Elbow on a U.S. tour – it’s like Christmas, except Christmas happens WAY more frequently.  When I heard they would be hitting Chicago, I bought tickets immediately and prepared for the 5 hour drive.  It was worth it.

I arrived at the House of Blues and picked up my photo credentials.  The 1,300 tickets were all sold and the venue was packed.  Amazingly, the friendliness I always find in this big mid-western town was there to great us with a quick line into the venue, a helpful box office, and never a line at the bar.  Even the security staff was super polite when escorting me to the photo pit.

John Grant, now coming to us from Iceland (formerly from Colorado) got things started with a solid but subdued set.  His album Pale Green Ghosts, dealing with some serious big-life themes, was a hit with the indie press when released in 2013.  The live show consisted of him singing with a guitarist accompaniment, occasionally throwing in some keys.  Relying on booming vocals and poignant lyrics, John’s presence was commanding.  I’m just not sure it was the best choice for a lively, sold out crowd.  It brings up the question of whether you pick the opening act to warm up the crowd or find someone who will pull a crowd but won’t upstage the headliner.  While I enjoy the music of John Grant, the energy level he brings was a somber one.

After a short intermission, Elbow took the stage at 9pm sharp.  When you read anything about Elbow, it usually centers on front man Guy Garvey and mentions the “rest of the boys” in glancing blows, if at all.  As the show began, it was not hard to see why.  Four very capable and talented musicians took their places in the shadows and got down to business while Guy stood on the lip of the stage, arms outstretched, raising a drink to the crowd.  And this is how things continued the entire set.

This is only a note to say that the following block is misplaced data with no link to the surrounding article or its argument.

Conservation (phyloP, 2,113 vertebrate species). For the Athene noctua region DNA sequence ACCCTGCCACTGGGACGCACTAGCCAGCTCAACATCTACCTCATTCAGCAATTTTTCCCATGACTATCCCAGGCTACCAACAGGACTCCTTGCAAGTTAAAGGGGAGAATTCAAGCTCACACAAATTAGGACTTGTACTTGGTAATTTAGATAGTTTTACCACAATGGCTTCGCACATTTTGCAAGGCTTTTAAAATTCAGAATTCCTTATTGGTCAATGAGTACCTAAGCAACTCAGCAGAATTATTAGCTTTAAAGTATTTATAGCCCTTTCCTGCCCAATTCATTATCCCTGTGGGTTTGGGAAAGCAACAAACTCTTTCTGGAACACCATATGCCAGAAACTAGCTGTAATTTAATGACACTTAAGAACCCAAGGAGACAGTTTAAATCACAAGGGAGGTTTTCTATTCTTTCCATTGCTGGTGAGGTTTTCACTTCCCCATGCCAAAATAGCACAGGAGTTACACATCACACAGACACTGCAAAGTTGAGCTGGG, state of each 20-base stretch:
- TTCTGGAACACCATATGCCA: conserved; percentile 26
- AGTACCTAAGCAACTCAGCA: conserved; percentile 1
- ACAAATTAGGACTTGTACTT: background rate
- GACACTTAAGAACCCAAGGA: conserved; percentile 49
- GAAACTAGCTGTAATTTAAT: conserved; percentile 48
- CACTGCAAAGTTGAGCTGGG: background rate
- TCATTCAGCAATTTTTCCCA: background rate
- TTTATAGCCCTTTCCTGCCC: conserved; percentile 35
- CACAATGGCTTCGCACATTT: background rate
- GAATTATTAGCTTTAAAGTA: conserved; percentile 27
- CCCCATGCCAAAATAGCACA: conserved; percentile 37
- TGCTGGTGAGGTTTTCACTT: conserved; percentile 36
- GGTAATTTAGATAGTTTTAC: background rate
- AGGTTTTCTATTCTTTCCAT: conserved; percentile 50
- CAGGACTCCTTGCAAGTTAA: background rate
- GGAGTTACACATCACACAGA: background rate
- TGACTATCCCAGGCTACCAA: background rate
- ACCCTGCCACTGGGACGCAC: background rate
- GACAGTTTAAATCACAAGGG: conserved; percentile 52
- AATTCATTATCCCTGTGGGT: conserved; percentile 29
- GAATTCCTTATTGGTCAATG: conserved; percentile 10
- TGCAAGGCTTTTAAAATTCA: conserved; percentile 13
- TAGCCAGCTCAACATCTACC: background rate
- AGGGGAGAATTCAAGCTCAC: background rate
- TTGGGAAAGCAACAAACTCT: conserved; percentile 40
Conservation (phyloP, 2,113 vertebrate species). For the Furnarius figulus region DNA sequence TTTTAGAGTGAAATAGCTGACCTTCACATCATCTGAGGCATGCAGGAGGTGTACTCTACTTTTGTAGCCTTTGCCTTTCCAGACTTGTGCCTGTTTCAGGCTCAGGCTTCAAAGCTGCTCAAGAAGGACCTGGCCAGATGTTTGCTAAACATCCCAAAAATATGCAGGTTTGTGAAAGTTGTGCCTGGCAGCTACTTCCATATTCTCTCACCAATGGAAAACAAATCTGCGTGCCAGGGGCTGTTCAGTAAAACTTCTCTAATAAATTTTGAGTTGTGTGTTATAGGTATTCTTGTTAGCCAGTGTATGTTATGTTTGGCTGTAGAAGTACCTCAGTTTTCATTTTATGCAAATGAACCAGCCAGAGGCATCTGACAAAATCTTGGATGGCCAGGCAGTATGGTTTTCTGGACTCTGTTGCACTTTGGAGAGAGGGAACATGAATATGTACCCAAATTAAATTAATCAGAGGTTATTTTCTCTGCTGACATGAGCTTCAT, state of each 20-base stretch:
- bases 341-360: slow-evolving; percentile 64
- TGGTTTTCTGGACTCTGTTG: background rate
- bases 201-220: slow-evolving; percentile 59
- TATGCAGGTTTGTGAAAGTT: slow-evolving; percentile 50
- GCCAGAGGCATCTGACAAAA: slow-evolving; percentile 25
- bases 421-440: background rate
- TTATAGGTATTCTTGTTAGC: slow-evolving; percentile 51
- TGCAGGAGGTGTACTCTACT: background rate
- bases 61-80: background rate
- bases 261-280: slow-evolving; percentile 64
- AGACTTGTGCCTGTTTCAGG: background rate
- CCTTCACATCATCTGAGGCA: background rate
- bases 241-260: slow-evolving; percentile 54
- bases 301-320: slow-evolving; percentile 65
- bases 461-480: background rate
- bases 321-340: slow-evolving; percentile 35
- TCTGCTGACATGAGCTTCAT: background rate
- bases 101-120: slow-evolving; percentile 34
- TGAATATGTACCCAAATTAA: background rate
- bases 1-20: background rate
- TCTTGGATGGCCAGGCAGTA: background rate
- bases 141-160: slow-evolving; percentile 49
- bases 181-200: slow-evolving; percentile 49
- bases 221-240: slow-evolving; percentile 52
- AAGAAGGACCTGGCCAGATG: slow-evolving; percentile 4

Playing heavily from the new album The Take Off and Landing of Everything, but mixing in a generous helping of the previous five LP’s, Guy showed why every interview seems to be more a visiting of an old friend over whiskey than anything formal.  He was as charming as they come, making the small venue feel that much more intimate.  When touring outside the U.S., Elbow fills arenas nightly.  I was curious why a band of their age and caliber was playing a 10 date tour of mid-sized halls, but was immediately happy they had as much of this accessibility would be lost in an arena.

As they played I wondered what I would like to hear from the back catalog, suddenly realizing how deep it is.  On cue, Guy told the crowd a story that they had been a band for 23 years.  He introduced his fellow band members with the numbers and names of their children, proving that they are just as good at being friends as they are musicians, which is truly something.  Anyone who has shared the manic times and tight quarters that young struggling bands have knows that to be even cordial with each other after two decades is a rarity.


Originally published on Unsung Melody.